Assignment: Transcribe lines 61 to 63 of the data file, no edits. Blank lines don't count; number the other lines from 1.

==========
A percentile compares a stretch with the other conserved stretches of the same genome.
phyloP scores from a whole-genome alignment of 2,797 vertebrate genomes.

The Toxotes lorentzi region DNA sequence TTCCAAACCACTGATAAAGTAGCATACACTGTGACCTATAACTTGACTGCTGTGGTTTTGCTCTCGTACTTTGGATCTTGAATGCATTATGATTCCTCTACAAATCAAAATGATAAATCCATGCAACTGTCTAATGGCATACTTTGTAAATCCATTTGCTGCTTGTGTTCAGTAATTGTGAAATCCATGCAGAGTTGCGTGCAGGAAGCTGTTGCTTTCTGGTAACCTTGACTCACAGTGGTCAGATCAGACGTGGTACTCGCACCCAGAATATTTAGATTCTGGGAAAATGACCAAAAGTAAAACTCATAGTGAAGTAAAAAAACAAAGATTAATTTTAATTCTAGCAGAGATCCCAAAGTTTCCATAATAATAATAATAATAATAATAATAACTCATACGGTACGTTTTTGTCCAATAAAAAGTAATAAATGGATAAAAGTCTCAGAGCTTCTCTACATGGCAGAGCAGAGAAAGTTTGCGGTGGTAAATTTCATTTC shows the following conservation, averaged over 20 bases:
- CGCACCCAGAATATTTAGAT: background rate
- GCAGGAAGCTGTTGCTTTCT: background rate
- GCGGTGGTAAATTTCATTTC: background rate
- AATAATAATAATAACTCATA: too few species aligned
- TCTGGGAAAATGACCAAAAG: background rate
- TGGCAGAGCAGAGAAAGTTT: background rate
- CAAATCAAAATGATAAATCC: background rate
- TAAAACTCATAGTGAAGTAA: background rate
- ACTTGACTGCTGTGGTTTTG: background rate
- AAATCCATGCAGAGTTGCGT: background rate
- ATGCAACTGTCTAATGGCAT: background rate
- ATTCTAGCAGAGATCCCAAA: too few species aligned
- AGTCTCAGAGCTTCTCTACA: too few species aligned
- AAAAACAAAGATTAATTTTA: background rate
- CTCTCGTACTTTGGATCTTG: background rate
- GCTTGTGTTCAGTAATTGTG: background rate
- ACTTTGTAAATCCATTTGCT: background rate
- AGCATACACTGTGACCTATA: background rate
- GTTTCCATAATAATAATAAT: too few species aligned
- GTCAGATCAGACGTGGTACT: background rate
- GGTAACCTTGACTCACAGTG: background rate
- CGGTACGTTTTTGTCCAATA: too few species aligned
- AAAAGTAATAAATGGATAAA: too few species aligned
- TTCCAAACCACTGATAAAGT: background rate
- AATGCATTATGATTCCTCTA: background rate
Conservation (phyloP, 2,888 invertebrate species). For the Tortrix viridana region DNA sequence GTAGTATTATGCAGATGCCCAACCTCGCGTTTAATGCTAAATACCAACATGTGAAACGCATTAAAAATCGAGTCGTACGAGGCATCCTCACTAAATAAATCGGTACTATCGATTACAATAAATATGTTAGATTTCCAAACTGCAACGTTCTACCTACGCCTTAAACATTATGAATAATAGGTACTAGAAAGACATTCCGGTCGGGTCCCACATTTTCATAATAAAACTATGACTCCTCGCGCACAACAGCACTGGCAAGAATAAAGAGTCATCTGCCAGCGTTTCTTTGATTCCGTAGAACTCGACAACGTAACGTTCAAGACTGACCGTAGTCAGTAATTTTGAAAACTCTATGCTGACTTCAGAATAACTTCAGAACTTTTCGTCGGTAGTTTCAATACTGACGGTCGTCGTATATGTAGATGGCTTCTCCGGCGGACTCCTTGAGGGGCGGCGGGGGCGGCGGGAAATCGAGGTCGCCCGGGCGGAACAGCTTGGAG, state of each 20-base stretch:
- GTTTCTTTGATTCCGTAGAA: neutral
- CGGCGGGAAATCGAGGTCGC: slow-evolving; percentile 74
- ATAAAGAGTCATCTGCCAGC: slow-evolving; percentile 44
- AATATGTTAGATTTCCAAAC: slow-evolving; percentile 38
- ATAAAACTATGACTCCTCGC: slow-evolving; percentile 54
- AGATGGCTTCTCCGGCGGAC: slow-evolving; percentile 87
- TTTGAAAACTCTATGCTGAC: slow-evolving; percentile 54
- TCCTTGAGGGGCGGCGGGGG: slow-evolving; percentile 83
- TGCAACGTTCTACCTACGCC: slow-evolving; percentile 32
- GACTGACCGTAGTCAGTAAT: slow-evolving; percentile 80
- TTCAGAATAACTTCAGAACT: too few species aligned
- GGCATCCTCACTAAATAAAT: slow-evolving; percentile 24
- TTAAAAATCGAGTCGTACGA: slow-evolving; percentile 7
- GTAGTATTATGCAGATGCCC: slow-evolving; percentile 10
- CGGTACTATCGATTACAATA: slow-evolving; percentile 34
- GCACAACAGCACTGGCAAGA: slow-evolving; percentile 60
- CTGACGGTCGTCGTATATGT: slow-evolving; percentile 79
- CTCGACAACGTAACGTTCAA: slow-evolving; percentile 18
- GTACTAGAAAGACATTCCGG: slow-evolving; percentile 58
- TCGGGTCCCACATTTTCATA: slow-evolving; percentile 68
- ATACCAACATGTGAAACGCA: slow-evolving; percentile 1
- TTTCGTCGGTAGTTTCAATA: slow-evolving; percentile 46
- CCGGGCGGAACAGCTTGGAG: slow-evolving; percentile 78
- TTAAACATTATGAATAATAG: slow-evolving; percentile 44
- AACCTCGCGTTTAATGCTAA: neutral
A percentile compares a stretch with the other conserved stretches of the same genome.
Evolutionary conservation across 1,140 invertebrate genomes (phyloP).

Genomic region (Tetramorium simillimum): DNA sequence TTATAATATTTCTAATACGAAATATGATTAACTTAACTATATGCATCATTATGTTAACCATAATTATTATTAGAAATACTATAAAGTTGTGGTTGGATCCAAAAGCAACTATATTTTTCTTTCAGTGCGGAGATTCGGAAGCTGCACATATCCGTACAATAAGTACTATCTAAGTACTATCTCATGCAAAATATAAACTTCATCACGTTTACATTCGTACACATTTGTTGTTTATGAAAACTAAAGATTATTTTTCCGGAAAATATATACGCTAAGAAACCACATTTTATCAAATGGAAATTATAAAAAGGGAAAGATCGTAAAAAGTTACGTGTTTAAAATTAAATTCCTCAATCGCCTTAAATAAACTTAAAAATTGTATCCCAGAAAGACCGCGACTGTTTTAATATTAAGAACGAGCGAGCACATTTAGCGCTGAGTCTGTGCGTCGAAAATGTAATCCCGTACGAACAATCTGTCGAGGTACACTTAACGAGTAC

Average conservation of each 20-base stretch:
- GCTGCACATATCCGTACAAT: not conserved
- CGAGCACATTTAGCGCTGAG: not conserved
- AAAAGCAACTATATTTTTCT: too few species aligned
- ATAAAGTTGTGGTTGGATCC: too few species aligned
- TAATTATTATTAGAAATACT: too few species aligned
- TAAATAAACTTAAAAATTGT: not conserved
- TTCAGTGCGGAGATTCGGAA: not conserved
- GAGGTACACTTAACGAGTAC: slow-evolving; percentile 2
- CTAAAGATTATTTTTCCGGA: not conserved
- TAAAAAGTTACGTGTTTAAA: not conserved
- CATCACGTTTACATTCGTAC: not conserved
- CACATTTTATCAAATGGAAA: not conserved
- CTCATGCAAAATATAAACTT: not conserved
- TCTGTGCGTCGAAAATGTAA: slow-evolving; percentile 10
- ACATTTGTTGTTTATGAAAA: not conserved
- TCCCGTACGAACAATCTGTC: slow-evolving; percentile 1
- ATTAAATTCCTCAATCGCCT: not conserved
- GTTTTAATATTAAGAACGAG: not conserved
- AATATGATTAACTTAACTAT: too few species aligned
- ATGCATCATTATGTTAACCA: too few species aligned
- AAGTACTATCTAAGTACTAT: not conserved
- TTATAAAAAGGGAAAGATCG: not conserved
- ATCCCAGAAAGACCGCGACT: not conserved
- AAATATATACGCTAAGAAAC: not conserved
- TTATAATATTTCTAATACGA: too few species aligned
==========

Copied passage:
- AAAAGCAACTATATTTTTCT: too few species aligned
- ATAAAGTTGTGGTTGGATCC: too few species aligned
- TAATTATTATTAGAAATACT: too few species aligned